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Can’t Pricing & Sales Just Get Along?

It’s really common for a little tension to exist between the sales team and the pricing team. And by “a little tension,” we mean that sometimes they hate each other’s guts.

But it doesn’t have to be that way.

In fact, some of the most successful pricing groups are those who have developed a good rapport with sales. When the two teams are getting along, they are able to work together towards achieving the same goal—higher sales and profitability for the company.

To find out how to develop that rapport, we sat down with one of the best B2B pricing people we know, Greg Preuer. Having worked as director of pricing, Greg has a unique perspective because before he was a pricing guy, he was a sales leader. That has given him an advantage in being able to relate with people on both teams. When it comes to breaking down barriers between pricing and sales, Greg offers three key pieces of advice:

1. Speak their language. When you talk with sales, you need to talk about the things they really care about, namely, increasing their sales and making their quotas. If you tell the sales team that they need to increase prices in order to increase margins for the company, they aren’t likely to be all that responsive. But if you explain that a price increase will make it easier for them to hit their quotas without doing as much work, they’re suddenly much more receptive.

“You really got to come at the sales people and speak one language,” Greg says. “That language is, I’m talking to you about how I can help you grow your sales. That’s the only language that they want to hear. So if you don’t speak that language as you come to them, it’s like Charlie Brown’s teacher.”

2. Build a strategic relationship with the leader of the sales organization. Greg would sit down with the sales leader at his organization once a month to eat breakfast and talk. That helps them hammer out strategy and keep focused on the big picture. It also gives them a chance to share what people in both groups are doing to move the company closer to its goals.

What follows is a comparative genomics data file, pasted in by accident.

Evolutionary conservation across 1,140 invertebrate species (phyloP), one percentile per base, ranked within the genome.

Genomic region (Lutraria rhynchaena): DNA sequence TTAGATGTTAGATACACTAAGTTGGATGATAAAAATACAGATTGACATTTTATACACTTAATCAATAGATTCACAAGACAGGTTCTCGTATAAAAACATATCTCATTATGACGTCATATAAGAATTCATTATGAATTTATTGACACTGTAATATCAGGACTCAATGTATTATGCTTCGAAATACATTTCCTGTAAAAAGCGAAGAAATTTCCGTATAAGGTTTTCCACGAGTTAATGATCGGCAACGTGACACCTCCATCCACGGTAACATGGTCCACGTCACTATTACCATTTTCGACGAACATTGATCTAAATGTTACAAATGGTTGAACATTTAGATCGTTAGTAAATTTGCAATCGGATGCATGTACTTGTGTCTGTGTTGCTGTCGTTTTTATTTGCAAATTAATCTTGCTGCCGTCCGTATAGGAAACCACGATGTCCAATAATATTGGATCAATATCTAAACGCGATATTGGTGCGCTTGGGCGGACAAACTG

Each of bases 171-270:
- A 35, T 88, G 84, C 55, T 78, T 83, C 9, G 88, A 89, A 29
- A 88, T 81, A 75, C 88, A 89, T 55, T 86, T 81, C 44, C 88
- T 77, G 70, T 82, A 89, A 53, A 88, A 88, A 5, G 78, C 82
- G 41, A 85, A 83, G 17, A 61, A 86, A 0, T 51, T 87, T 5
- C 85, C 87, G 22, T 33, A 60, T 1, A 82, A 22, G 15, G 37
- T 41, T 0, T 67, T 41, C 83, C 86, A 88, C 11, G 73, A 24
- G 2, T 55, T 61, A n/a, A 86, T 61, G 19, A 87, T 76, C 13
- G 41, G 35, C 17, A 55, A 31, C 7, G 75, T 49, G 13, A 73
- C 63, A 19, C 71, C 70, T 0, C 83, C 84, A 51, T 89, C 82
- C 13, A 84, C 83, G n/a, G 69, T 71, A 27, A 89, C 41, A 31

When you have that relationship in place, it also makes it easier to work through conflict when it arises. If you understand how the sales leader thinks and what he or she is doing, it makes it much easier to find common ground on disagreements.

3. Go out in the field at least three days a month. Another way to build that relationship with sales is to ride along on sales calls. You have to be careful in presenting this idea to sales; make sure that they understand you aren’t there to critique their performance but to learn more about customers and what is happening in the field.

Greg says that when salespeople understand why you are there, they often really like having the pricing people along. It helps the pricing people get a better feel for the pulse of the market, as well as to build a bond with the salespeople. “If you go out to war with them, your credibility will jump,” Greg explains. “Especially if you go along with them and somebody tries to beat your company up with a really tough objection or tough answer and you’re able to negotiate through that into a good solution, now you’ve earned street credibility.”

For more tips on building your relationship with sales, check out the webinar Getting Salespeople to Price Better and the tutorial How to Prevent Margin Meltdowns in the Field. Both are full of real-world advice from other B2B pricing teams who learned how to nurture a productive relationship with sales.

In closing, we’ll leave you with one last piece of advice from Greg Preuer: “The right number of complaints on pricing is not zero.” He adds, ” Pricing is a contact sport. Your uniform should be dirty at the end of every day. You should be in the conflict on a daily basis.”

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